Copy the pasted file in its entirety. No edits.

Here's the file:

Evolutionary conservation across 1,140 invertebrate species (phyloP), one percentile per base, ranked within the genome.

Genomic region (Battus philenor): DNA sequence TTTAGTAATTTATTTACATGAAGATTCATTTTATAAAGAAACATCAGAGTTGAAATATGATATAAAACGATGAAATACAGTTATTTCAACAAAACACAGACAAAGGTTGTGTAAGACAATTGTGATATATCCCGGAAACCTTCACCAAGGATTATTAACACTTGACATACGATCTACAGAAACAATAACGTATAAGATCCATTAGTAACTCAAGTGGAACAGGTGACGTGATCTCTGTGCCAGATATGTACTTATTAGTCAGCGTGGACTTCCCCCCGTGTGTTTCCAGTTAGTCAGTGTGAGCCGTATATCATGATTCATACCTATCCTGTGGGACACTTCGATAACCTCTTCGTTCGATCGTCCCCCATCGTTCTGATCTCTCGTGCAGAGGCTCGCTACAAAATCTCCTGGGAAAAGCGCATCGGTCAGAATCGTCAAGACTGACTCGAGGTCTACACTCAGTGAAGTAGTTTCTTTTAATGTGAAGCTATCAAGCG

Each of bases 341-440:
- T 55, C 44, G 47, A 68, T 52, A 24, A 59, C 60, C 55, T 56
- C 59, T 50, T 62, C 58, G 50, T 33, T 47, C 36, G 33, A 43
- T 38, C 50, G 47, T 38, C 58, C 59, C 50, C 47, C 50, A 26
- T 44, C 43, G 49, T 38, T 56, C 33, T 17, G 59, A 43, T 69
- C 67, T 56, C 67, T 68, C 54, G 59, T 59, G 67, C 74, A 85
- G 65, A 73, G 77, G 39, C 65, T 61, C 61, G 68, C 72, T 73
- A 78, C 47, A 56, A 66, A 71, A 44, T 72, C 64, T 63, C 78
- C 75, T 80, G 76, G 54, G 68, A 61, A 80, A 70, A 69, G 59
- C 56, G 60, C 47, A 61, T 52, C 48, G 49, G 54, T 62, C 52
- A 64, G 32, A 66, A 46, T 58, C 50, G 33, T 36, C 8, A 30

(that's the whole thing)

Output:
Evolutionary conservation across 1,140 invertebrate species (phyloP), one percentile per base, ranked within the genome.

Genomic region (Battus philenor): DNA sequence TTTAGTAATTTATTTACATGAAGATTCATTTTATAAAGAAACATCAGAGTTGAAATATGATATAAAACGATGAAATACAGTTATTTCAACAAAACACAGACAAAGGTTGTGTAAGACAATTGTGATATATCCCGGAAACCTTCACCAAGGATTATTAACACTTGACATACGATCTACAGAAACAATAACGTATAAGATCCATTAGTAACTCAAGTGGAACAGGTGACGTGATCTCTGTGCCAGATATGTACTTATTAGTCAGCGTGGACTTCCCCCCGTGTGTTTCCAGTTAGTCAGTGTGAGCCGTATATCATGATTCATACCTATCCTGTGGGACACTTCGATAACCTCTTCGTTCGATCGTCCCCCATCGTTCTGATCTCTCGTGCAGAGGCTCGCTACAAAATCTCCTGGGAAAAGCGCATCGGTCAGAATCGTCAAGACTGACTCGAGGTCTACACTCAGTGAAGTAGTTTCTTTTAATGTGAAGCTATCAAGCG

Each of bases 341-440:
- T 55, C 44, G 47, A 68, T 52, A 24, A 59, C 60, C 55, T 56
- C 59, T 50, T 62, C 58, G 50, T 33, T 47, C 36, G 33, A 43
- T 38, C 50, G 47, T 38, C 58, C 59, C 50, C 47, C 50, A 26
- T 44, C 43, G 49, T 38, T 56, C 33, T 17, G 59, A 43, T 69
- C 67, T 56, C 67, T 68, C 54, G 59, T 59, G 67, C 74, A 85
- G 65, A 73, G 77, G 39, C 65, T 61, C 61, G 68, C 72, T 73
- A 78, C 47, A 56, A 66, A 71, A 44, T 72, C 64, T 63, C 78
- C 75, T 80, G 76, G 54, G 68, A 61, A 80, A 70, A 69, G 59
- C 56, G 60, C 47, A 61, T 52, C 48, G 49, G 54, T 62, C 52
- A 64, G 32, A 66, A 46, T 58, C 50, G 33, T 36, C 8, A 30